Life lessons from England's World Cup defeat - Spear's Magazine

Life lessons from England’s World Cup defeat

The utter dejection on Steven Gerrard’s face as the final whistle blew against Uruguay summed up the World Cup for England. We all felt it. Like the chubby kid at the end of the year six sports day relay who truly believed he could have done it, as a nation we sat like parents on the sideline in knowing despondency. Three things can be taken from this World Cup experience.

One
The greatest obstacle for this World Cup was actually the absence of expectation, for it was replaced by hope, something far trickier and ultimately naive. The ‘Golden Generation’ were being phased out and new, exciting talent was emerging, unburdened by past failures.

There was a collective belief that this would be a new World Cup squad, one which, although lacking the star quality of the Suarezes and Ronaldos of the tournament, had youthful vigour in abundance, with a few steady heads to herd our potent youth. Like the Labour party hoping Ed Miliband will emerge victorious in next year’s General Election, light-weight ineptitude will most likely decide their fate.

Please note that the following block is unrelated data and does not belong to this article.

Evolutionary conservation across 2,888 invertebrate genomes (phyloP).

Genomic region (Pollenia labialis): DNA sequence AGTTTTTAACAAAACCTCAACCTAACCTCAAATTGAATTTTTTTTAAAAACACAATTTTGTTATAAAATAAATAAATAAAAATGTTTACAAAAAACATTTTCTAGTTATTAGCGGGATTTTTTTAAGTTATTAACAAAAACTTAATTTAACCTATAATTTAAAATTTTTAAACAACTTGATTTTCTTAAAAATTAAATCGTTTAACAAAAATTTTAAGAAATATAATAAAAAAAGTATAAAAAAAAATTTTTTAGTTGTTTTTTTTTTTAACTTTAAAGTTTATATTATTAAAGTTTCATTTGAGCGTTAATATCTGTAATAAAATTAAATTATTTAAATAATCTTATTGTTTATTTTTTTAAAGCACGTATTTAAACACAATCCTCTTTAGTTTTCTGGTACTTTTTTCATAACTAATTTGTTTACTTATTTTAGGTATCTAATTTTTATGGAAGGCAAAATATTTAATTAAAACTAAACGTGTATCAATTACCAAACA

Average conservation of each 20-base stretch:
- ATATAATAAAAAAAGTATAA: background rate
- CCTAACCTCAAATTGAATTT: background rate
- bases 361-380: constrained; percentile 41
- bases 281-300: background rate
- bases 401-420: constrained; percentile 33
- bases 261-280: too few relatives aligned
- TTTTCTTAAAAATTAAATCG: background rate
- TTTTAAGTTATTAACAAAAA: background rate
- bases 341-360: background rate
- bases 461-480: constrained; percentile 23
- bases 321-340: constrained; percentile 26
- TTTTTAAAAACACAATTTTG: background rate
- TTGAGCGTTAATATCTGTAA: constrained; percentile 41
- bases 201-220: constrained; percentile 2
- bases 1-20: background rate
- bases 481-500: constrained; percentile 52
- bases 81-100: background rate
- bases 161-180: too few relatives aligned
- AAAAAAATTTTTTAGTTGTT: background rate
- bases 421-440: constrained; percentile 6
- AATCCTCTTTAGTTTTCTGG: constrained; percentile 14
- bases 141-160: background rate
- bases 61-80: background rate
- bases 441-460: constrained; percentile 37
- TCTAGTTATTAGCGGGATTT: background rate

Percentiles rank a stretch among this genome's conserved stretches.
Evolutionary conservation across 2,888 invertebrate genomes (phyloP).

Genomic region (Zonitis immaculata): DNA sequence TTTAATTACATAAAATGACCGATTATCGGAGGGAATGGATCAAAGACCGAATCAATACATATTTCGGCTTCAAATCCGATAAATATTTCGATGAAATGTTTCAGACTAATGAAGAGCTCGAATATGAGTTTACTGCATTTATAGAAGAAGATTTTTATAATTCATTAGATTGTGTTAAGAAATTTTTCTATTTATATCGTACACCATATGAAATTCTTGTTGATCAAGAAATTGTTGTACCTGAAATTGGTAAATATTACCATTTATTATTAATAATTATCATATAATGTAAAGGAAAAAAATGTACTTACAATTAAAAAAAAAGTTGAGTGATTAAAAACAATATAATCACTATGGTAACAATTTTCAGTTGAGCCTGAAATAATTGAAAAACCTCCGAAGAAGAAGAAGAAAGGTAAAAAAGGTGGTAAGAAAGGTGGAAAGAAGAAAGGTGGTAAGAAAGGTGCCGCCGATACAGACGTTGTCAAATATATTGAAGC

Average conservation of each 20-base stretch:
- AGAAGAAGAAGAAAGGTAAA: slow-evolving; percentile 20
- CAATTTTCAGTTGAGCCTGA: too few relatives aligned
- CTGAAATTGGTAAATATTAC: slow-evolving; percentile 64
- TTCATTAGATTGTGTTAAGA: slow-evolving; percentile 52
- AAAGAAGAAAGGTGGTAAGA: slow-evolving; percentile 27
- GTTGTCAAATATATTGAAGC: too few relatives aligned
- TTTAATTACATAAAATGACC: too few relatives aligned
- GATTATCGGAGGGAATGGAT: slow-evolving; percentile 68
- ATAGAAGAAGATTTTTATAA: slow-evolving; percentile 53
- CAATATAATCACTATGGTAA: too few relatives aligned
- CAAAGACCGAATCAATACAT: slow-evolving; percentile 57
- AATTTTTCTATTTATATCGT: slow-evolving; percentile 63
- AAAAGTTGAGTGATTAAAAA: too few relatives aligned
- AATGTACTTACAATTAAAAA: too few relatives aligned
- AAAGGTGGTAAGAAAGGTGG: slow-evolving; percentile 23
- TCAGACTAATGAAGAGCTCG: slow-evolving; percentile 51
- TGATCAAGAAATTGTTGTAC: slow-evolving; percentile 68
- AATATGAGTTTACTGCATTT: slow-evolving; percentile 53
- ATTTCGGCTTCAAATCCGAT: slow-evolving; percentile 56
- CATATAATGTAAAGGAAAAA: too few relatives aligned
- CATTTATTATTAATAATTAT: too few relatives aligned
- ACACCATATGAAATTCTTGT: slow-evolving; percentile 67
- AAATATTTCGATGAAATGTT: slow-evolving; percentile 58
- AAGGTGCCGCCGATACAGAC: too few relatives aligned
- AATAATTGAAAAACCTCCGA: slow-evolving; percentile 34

Two
Mental preparation is key. The England side were tactically prepared, physically ready and technically gifted enough to beat Italy and Uruguay, two games that were lost by fine margins. What separated England from success was mental toughness, to see a job through and have the confidence and self belief that despite the teams relative age and experience, they were capable.

I spoke with Nathan, who failed re-sits during his first year of Oxford, and sat on the precipice of ejection. ‘I failed because I didn’t believe I could pass. The burden of pressure and weight of expectation on the second round of exams was crippling.’

If you don’t believe in yourself, no one else will. For England, they showed too much respect to Pirlo and Suarez. Costa Rica didn’t, and they emerged victorious.

Three
If you want something done properly, do it yourself. The national obsession with Wayne Rooney can only have been a hindrance both in terms of the squad and the weight of expectation on the individual.

One man is only capable of so much, and when he isn’t on the level of superstardom, when chances are missed, as Rooney did against Uruguay, people needed to step up. Sterling was silent, Welbeck didn’t deliver and Gerrard, a leader for Liverpool, repeated his end of the hurdle fumble.

Take Adam, who had a vision and saw a market ripe for intervention. He didn’t wait for anyone else but picked up, moved to South Africa and created 5s Futbol (www.fivesfutbol.co.za), now the Western Cape’s leading football facility, unearthing hidden football talent and bringing sport to underprivileged communities.

As my father always said, be a leader not a sheep.

Read more from Zak Smith’s Boy About Town blog



 

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